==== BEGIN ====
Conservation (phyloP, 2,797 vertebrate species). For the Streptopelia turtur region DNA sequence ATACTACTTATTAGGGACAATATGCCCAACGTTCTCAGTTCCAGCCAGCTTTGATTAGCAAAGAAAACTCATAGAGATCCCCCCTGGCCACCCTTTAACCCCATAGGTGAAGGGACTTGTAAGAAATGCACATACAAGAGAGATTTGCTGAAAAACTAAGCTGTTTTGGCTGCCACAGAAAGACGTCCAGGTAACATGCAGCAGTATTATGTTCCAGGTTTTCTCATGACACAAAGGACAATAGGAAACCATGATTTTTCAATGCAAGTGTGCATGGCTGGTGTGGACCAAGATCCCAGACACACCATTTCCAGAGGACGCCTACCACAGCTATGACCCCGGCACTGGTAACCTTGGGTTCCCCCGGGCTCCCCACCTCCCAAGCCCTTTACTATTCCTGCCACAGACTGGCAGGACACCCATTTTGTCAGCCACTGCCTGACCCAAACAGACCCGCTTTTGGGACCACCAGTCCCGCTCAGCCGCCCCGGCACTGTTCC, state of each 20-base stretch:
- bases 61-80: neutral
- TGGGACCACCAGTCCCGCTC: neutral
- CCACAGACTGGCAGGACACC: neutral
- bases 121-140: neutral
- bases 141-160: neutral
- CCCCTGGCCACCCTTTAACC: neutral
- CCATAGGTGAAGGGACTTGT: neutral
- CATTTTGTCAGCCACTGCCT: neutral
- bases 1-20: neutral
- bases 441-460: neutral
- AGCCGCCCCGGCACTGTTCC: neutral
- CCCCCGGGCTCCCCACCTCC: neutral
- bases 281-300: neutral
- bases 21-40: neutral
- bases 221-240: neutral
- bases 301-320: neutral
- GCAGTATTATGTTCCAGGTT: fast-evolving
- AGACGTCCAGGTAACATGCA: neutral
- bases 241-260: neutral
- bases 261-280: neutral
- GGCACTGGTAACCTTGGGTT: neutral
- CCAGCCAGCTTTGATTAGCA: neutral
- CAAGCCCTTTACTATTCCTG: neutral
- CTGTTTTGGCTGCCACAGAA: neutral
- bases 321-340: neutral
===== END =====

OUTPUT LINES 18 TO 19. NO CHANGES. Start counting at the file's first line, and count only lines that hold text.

- GCAGTATTATGTTCCAGGTT: fast-evolving
- AGACGTCCAGGTAACATGCA: neutral